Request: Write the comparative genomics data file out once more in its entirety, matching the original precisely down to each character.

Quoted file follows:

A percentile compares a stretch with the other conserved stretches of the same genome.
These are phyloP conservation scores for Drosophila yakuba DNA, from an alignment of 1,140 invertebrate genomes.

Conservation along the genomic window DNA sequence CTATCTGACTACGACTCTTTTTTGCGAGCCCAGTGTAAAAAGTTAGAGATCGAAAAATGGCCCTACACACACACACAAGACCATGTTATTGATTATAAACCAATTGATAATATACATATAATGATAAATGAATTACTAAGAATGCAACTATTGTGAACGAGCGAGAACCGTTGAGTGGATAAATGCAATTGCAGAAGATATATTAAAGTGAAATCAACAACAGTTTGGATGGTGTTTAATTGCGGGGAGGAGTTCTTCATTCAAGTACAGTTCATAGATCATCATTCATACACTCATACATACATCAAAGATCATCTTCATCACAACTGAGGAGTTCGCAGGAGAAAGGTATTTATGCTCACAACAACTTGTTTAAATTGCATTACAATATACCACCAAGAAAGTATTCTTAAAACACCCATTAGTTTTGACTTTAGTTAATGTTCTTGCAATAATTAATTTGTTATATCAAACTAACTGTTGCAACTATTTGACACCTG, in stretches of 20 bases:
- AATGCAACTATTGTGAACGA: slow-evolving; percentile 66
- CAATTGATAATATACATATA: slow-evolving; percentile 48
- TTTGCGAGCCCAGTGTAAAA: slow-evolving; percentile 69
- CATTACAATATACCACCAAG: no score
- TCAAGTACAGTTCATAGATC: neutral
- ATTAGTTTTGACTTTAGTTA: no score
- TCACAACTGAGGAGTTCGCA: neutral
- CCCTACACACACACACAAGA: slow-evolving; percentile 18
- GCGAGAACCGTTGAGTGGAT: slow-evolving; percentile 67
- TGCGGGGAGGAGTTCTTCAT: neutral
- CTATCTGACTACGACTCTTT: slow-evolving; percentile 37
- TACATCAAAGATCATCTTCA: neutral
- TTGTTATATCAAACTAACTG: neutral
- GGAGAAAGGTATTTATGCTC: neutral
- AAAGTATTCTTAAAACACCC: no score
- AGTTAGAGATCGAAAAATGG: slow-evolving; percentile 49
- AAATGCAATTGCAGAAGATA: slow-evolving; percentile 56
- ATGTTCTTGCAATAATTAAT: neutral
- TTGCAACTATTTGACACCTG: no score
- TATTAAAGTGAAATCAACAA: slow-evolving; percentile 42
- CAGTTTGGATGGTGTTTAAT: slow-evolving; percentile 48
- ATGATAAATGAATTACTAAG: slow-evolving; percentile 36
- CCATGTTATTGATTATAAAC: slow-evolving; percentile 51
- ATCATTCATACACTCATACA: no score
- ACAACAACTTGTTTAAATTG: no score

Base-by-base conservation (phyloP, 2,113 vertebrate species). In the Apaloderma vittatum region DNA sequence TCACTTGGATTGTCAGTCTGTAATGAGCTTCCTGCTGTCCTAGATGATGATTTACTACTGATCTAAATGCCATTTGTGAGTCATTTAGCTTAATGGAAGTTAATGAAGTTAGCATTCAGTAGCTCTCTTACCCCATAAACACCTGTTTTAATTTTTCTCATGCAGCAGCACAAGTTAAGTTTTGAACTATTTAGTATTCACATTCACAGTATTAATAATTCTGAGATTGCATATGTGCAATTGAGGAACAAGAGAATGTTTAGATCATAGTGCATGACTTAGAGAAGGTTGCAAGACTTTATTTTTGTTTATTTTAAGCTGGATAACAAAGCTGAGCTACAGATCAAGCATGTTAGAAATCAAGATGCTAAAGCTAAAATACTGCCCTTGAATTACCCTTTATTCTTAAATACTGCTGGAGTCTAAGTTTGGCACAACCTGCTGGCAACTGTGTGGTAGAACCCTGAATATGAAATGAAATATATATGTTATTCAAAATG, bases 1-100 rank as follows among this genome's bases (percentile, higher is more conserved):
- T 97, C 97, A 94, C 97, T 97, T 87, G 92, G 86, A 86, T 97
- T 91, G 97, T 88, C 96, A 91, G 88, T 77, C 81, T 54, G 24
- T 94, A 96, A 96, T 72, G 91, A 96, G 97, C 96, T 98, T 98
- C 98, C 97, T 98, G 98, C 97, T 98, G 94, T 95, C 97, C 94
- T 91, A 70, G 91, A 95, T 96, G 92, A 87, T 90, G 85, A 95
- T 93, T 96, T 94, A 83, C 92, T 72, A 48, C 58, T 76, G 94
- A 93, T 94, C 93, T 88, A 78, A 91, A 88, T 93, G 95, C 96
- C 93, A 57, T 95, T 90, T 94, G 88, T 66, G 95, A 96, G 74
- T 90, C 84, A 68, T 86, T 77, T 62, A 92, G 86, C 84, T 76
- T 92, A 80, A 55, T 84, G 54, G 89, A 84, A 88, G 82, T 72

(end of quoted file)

A percentile compares a stretch with the other conserved stretches of the same genome.
These are phyloP conservation scores for Drosophila yakuba DNA, from an alignment of 1,140 invertebrate genomes.

Conservation along the genomic window DNA sequence CTATCTGACTACGACTCTTTTTTGCGAGCCCAGTGTAAAAAGTTAGAGATCGAAAAATGGCCCTACACACACACACAAGACCATGTTATTGATTATAAACCAATTGATAATATACATATAATGATAAATGAATTACTAAGAATGCAACTATTGTGAACGAGCGAGAACCGTTGAGTGGATAAATGCAATTGCAGAAGATATATTAAAGTGAAATCAACAACAGTTTGGATGGTGTTTAATTGCGGGGAGGAGTTCTTCATTCAAGTACAGTTCATAGATCATCATTCATACACTCATACATACATCAAAGATCATCTTCATCACAACTGAGGAGTTCGCAGGAGAAAGGTATTTATGCTCACAACAACTTGTTTAAATTGCATTACAATATACCACCAAGAAAGTATTCTTAAAACACCCATTAGTTTTGACTTTAGTTAATGTTCTTGCAATAATTAATTTGTTATATCAAACTAACTGTTGCAACTATTTGACACCTG, in stretches of 20 bases:
- AATGCAACTATTGTGAACGA: slow-evolving; percentile 66
- CAATTGATAATATACATATA: slow-evolving; percentile 48
- TTTGCGAGCCCAGTGTAAAA: slow-evolving; percentile 69
- CATTACAATATACCACCAAG: no score
- TCAAGTACAGTTCATAGATC: neutral
- ATTAGTTTTGACTTTAGTTA: no score
- TCACAACTGAGGAGTTCGCA: neutral
- CCCTACACACACACACAAGA: slow-evolving; percentile 18
- GCGAGAACCGTTGAGTGGAT: slow-evolving; percentile 67
- TGCGGGGAGGAGTTCTTCAT: neutral
- CTATCTGACTACGACTCTTT: slow-evolving; percentile 37
- TACATCAAAGATCATCTTCA: neutral
- TTGTTATATCAAACTAACTG: neutral
- GGAGAAAGGTATTTATGCTC: neutral
- AAAGTATTCTTAAAACACCC: no score
- AGTTAGAGATCGAAAAATGG: slow-evolving; percentile 49
- AAATGCAATTGCAGAAGATA: slow-evolving; percentile 56
- ATGTTCTTGCAATAATTAAT: neutral
- TTGCAACTATTTGACACCTG: no score
- TATTAAAGTGAAATCAACAA: slow-evolving; percentile 42
- CAGTTTGGATGGTGTTTAAT: slow-evolving; percentile 48
- ATGATAAATGAATTACTAAG: slow-evolving; percentile 36
- CCATGTTATTGATTATAAAC: slow-evolving; percentile 51
- ATCATTCATACACTCATACA: no score
- ACAACAACTTGTTTAAATTG: no score

Base-by-base conservation (phyloP, 2,113 vertebrate species). In the Apaloderma vittatum region DNA sequence TCACTTGGATTGTCAGTCTGTAATGAGCTTCCTGCTGTCCTAGATGATGATTTACTACTGATCTAAATGCCATTTGTGAGTCATTTAGCTTAATGGAAGTTAATGAAGTTAGCATTCAGTAGCTCTCTTACCCCATAAACACCTGTTTTAATTTTTCTCATGCAGCAGCACAAGTTAAGTTTTGAACTATTTAGTATTCACATTCACAGTATTAATAATTCTGAGATTGCATATGTGCAATTGAGGAACAAGAGAATGTTTAGATCATAGTGCATGACTTAGAGAAGGTTGCAAGACTTTATTTTTGTTTATTTTAAGCTGGATAACAAAGCTGAGCTACAGATCAAGCATGTTAGAAATCAAGATGCTAAAGCTAAAATACTGCCCTTGAATTACCCTTTATTCTTAAATACTGCTGGAGTCTAAGTTTGGCACAACCTGCTGGCAACTGTGTGGTAGAACCCTGAATATGAAATGAAATATATATGTTATTCAAAATG, bases 1-100 rank as follows among this genome's bases (percentile, higher is more conserved):
- T 97, C 97, A 94, C 97, T 97, T 87, G 92, G 86, A 86, T 97
- T 91, G 97, T 88, C 96, A 91, G 88, T 77, C 81, T 54, G 24
- T 94, A 96, A 96, T 72, G 91, A 96, G 97, C 96, T 98, T 98
- C 98, C 97, T 98, G 98, C 97, T 98, G 94, T 95, C 97, C 94
- T 91, A 70, G 91, A 95, T 96, G 92, A 87, T 90, G 85, A 95
- T 93, T 96, T 94, A 83, C 92, T 72, A 48, C 58, T 76, G 94
- A 93, T 94, C 93, T 88, A 78, A 91, A 88, T 93, G 95, C 96
- C 93, A 57, T 95, T 90, T 94, G 88, T 66, G 95, A 96, G 74
- T 90, C 84, A 68, T 86, T 77, T 62, A 92, G 86, C 84, T 76
- T 92, A 80, A 55, T 84, G 54, G 89, A 84, A 88, G 82, T 72